The interior was modern, with natural light streaming in the many windows, bar-style seating along the wall and a rustic communal table in the center of the room. Airy and orderly, it met another of Giuliano’s criteria for a good shop. “How clean is it?” he said. “A messy shop — sugar on the condiment bar, crusted milk on the steam wand — walk out.”
The barista was setting up cups under single-serve pour-over drippers and adding hot water over the fresh grounds in each at a measured pace.
Fresh grinding for each cup is critical. “Eighty-five percent of a coffee’s flavor is aromatic.” said Dan Streetman, a head judge for the U.S. Barista Championship. “When ground, it increases the surface area, releasing aromatics, and when they are gone, they are gone.”
Linda ordered a regular coffee with extra room for cream. The barista scored points when he didn’t just pour off the excess to make room, but brought the excess in a second glass. The brew was properly strong and earthy.
That is by design, said coowner Ross Jett: The coffee is measured with scientific exactitude. “Drips are 23 grams of coffee to 365 grams water, seeing total dissolved solids of 21 percent,” he said. “Any coffee geek will understand what that means.”
I took a risk ordering a latte with homemade lavender syrup. It was served with an artful pattern in the foam, another good indicator, apparently. “Latte art, it’s a diagnostic,” Giuliano said. It shows attention to detail: It’s not easy for a barista to learn, and the owner has to be willing to waste a lot of milk teaching the technique. The drink had a pleasantly citrusy, herbal flavor with subtle sweetness. Jett said the mix, made of raw-sugar simple syrup infused with lavender flowers, was the result of experimentation, and — again — precise measurement. No syrup pumps are used at Black Tap, because they are too inexact.
Great coffee shops are about more than coffee. They tend to be gathering places for the offbeat and eccentric, and they are repositories of arcane local knowledge. After asking our barista about food and art in the area, we were directed to a gallery that we couldn’t locate on the Internet, even though we knew its name, and to a terrific used bookstore, Blue Bicycle. He also directed us a restaurant, Chez Nous, hidden in an alley that was by far and away the best dining experience we had in Charleston.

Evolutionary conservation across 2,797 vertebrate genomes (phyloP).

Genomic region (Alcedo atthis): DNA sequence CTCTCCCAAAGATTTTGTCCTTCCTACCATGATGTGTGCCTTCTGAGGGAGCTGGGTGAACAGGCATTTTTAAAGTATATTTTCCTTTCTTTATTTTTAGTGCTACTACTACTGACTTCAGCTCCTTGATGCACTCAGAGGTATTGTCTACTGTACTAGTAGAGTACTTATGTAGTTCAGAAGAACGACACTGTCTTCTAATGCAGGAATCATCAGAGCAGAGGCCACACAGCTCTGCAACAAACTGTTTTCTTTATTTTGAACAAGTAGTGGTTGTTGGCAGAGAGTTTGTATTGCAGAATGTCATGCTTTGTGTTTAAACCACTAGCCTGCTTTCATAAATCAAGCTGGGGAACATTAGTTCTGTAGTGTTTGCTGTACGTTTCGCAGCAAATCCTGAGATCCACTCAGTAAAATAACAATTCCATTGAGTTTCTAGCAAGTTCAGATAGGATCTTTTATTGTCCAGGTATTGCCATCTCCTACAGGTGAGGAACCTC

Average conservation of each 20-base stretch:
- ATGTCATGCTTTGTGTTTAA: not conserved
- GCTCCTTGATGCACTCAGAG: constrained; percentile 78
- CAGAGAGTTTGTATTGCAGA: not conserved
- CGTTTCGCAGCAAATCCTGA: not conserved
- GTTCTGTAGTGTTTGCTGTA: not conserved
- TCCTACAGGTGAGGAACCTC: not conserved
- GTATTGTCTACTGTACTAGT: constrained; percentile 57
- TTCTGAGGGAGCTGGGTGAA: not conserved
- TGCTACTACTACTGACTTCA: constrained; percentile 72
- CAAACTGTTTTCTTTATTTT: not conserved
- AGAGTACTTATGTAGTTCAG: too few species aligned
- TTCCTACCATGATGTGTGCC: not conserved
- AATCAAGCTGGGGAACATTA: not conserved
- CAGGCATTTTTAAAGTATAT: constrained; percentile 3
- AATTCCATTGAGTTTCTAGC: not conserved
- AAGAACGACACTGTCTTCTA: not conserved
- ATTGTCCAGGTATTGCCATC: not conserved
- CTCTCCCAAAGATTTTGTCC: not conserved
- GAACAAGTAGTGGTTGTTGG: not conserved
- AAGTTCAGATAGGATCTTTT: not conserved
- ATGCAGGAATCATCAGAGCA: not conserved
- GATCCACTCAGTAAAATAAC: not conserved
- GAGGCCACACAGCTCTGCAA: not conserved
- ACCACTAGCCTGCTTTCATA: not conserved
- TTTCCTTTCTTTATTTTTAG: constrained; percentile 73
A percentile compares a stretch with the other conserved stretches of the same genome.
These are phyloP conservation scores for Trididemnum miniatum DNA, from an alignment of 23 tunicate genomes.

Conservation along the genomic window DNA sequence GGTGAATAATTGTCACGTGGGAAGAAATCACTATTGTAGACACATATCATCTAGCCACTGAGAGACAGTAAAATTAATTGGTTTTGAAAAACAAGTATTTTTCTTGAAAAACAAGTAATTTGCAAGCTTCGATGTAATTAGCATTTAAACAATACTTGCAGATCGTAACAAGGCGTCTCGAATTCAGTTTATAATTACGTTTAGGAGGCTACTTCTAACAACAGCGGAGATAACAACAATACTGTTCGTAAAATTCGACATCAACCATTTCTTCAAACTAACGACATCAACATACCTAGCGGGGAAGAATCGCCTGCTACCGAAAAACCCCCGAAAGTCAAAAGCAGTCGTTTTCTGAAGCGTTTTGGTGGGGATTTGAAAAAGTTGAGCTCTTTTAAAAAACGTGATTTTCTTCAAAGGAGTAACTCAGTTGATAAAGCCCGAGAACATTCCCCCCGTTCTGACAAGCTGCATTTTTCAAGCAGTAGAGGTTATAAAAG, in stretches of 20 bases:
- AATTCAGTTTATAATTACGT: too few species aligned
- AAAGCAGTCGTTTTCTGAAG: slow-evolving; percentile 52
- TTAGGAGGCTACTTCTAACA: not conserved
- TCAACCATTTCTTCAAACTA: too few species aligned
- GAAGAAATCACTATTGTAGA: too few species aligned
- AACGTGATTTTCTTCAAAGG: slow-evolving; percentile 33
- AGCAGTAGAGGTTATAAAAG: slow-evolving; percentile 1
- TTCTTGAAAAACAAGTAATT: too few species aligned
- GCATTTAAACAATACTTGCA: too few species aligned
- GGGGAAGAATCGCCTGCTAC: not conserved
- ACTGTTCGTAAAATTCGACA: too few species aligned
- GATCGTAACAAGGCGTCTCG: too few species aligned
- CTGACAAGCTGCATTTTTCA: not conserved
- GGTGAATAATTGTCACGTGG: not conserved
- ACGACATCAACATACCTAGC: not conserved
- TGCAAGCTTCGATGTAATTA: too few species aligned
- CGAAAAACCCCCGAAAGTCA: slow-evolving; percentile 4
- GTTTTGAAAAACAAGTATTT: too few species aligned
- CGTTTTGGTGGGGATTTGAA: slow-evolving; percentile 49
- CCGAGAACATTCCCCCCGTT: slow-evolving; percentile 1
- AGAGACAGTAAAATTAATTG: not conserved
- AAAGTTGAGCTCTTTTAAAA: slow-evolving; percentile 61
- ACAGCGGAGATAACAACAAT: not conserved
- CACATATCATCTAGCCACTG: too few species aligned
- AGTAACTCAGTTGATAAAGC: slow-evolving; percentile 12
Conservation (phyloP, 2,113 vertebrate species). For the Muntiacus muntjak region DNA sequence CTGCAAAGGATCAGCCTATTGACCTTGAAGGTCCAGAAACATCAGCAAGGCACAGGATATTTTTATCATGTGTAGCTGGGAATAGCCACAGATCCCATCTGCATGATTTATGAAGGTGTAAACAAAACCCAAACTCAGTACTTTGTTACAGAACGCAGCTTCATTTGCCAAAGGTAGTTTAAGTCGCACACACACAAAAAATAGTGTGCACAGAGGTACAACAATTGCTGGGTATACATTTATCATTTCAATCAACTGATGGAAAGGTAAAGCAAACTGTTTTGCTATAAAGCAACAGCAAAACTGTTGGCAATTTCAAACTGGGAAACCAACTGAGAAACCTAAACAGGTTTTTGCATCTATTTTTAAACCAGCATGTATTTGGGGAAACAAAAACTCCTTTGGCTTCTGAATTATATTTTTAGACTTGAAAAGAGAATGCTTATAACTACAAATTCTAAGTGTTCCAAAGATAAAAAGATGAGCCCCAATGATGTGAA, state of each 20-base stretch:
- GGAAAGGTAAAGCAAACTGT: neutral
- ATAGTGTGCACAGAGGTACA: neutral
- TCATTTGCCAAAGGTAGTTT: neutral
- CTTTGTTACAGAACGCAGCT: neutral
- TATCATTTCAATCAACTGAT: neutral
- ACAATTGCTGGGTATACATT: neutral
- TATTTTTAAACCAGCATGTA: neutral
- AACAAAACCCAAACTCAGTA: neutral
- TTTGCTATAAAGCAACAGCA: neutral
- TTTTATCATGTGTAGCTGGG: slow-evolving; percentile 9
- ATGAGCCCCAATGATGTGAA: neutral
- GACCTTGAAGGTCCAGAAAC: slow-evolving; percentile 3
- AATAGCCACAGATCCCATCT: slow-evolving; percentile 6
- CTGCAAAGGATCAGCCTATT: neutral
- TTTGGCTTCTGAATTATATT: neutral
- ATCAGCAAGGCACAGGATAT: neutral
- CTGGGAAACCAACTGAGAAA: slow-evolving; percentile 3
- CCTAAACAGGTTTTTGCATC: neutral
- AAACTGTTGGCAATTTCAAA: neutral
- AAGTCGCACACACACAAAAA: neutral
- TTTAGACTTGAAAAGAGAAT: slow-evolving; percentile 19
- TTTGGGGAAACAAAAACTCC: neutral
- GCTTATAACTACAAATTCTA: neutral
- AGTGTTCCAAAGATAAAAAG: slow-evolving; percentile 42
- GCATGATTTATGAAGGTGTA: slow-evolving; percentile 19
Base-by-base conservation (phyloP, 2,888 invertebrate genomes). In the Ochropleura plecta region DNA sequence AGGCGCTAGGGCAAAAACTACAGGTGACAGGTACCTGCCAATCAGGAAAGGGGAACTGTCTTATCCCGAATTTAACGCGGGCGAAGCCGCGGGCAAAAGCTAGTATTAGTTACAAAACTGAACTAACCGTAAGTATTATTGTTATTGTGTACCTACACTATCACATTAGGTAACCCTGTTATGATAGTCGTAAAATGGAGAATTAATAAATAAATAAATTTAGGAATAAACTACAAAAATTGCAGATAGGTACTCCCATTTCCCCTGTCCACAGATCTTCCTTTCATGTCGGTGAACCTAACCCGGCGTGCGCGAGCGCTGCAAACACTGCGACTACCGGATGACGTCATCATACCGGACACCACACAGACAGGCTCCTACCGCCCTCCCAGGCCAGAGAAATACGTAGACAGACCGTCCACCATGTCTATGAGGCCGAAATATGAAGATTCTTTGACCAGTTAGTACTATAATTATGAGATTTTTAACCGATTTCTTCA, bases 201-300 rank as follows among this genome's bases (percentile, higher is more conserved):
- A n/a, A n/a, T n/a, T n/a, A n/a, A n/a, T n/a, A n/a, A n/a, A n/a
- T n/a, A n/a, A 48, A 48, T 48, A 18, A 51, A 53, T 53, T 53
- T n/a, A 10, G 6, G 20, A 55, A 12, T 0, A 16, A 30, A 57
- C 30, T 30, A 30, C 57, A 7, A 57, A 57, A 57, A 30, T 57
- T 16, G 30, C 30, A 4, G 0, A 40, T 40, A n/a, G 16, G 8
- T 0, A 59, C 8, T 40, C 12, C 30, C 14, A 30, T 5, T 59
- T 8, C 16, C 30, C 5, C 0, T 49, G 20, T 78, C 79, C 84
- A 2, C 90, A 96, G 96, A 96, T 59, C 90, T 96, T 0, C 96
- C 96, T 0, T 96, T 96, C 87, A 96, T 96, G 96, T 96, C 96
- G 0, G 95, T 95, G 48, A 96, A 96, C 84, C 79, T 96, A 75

If I had understood how insular the specialty-coffee world is, I could have cut down the search. “The good coffee community is very aware of the network,” Giuliano said. “If you want to know where a good coffee shop is, ask a coffee pro.” As a matter of fact, when I mentioned Charleston, Giuliano’s first words were, “Did you go to Black Tap?”
So our wandering could have been avoided with an advance phone call or three. But where’s the adventure in that?
Furchgott is a moderately caffeinated writer and photographer in Baltimore.
More from The Washington Post:
The Mills House Wyndham Grand Hotel
115 Meeting St.
In 1861, General Robert E. Lee reportedly watched the Great Charleston Fire from the Mills House. Walking distance to the Battery, art and shopping districts. Rooms have a contemporary feel, some with bedrooms accessorized in a Tiffany blue. Rooms from about $280.
Market Pavilion Hotel
225 E. Bay St.
Close to the Battery and other Charleston sights. Even if you don’t stay there, the Pavilion rooftop bar is worth a visit. Rooms from $320.
6 Payne Ct.
Influenced by the food of Southern France, Northern Italy and Northern Spain, each day’s new menu offers just two appetizers, two entrees and two desserts — a couple can order the entire menu. Entrees from $22.
Black Tap Coffee
70.5 Beaufain St.
Precisely made craft coffee flavored with homemade lavender or brown sugar syrup, if you like. Coffee runs between $2.75 and $5.
Karpeles Manuscript Museum
68 Spring St.
Visit working artist Molly B. Right, who makes captivating bottle-cap mosaics in the lower level of the museum. Her hours vary, but she is generally there 10 a.m.-4 p.m.
The Halsey Institute of Contemporary Art at the College of Charleston
161 Calhoun St.
Get your art on at the Halsey Institute of Contemporary Art, which hosts events and five to seven exhibitions — usually free — in 3,200 square feet of galleries. Monday through Saturday, 11 a.m.-4 p.m. Open until 7 p.m. Thursdays.